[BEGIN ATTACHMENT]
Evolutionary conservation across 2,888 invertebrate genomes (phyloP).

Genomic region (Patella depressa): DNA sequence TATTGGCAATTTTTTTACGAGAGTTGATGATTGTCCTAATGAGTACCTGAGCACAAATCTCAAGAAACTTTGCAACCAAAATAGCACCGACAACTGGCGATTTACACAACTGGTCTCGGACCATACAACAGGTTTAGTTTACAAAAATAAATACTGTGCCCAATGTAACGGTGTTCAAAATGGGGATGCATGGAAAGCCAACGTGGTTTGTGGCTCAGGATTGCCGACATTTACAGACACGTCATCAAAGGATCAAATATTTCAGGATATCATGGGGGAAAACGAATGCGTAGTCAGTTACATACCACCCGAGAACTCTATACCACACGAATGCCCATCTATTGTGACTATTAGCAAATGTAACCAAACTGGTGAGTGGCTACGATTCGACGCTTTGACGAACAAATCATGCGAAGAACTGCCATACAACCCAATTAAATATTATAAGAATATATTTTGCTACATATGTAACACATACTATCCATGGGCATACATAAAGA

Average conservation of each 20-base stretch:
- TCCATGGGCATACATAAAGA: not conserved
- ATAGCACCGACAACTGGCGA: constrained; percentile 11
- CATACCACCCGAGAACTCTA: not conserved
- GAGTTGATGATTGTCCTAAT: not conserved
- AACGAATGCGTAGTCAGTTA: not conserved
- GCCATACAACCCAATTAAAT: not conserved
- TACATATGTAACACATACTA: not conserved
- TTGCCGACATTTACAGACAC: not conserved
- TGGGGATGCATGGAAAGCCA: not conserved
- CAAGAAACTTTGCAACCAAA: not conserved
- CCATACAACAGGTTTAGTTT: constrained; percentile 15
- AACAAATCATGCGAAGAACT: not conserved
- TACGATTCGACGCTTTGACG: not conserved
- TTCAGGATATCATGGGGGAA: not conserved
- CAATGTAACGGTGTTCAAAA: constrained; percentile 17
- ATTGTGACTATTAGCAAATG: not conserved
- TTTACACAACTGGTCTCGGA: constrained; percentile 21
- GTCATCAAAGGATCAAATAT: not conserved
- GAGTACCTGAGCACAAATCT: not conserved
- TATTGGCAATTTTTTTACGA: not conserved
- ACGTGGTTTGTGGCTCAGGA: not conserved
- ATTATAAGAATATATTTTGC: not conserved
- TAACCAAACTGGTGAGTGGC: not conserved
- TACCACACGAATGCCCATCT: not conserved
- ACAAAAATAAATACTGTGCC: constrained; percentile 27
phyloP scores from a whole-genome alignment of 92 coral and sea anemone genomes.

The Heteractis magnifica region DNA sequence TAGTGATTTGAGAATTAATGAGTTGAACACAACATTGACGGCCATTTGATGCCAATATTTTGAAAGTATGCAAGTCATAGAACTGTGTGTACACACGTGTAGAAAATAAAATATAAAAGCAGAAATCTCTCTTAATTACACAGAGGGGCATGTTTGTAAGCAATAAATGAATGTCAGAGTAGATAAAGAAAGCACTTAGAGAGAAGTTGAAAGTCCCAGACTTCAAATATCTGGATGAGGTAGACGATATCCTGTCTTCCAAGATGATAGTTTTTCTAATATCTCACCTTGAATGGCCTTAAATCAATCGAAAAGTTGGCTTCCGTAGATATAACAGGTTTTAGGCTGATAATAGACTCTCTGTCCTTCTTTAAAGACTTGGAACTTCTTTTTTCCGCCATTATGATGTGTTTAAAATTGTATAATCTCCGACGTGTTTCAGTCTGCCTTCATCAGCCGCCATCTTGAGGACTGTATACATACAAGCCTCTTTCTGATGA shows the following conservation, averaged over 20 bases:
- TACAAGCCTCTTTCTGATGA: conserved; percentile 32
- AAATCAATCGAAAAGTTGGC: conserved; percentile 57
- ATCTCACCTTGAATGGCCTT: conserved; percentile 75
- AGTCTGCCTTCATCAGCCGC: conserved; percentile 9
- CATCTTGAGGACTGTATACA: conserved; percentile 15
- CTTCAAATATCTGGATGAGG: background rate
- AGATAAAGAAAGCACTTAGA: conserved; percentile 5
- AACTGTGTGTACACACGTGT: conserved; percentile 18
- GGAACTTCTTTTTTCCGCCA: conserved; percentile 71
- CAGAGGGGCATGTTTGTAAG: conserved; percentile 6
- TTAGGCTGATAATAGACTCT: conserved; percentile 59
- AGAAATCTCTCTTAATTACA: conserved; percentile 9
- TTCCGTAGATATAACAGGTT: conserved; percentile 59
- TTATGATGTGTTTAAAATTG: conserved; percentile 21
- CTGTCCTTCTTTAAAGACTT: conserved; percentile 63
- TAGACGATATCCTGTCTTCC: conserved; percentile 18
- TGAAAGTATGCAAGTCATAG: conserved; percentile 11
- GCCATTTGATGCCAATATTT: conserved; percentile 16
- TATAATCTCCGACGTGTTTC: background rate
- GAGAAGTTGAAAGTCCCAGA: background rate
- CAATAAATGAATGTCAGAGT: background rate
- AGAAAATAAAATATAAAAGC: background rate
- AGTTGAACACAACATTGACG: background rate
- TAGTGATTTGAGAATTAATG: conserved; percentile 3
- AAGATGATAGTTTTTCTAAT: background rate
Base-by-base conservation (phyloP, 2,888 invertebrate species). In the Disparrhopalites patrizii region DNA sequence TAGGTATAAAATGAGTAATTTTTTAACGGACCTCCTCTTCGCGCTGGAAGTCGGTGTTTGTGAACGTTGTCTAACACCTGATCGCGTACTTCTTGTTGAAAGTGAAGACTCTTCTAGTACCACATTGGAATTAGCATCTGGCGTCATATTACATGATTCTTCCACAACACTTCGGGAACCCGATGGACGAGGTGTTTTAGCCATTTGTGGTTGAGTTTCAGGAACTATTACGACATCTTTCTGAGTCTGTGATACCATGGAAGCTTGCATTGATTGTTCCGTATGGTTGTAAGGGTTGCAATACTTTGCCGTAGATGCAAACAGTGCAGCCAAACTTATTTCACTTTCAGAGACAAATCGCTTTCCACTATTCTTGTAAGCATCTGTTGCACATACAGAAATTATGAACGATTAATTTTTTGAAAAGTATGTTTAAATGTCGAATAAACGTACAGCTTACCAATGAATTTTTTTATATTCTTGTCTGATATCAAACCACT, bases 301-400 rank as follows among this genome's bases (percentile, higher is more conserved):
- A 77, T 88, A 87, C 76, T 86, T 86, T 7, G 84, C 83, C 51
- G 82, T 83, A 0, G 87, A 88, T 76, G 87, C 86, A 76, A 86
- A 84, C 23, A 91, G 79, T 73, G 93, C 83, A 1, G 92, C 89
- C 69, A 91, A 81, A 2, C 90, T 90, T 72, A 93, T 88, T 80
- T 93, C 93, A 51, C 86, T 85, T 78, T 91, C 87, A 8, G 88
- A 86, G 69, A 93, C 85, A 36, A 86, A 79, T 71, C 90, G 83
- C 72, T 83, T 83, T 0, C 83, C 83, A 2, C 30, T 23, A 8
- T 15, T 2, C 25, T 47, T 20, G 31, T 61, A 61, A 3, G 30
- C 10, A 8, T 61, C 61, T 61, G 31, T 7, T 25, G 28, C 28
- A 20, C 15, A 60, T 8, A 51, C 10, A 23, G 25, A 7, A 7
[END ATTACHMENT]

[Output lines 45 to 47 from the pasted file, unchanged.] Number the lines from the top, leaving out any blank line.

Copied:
- CTGTCCTTCTTTAAAGACTT: conserved; percentile 63
- TAGACGATATCCTGTCTTCC: conserved; percentile 18
- TGAAAGTATGCAAGTCATAG: conserved; percentile 11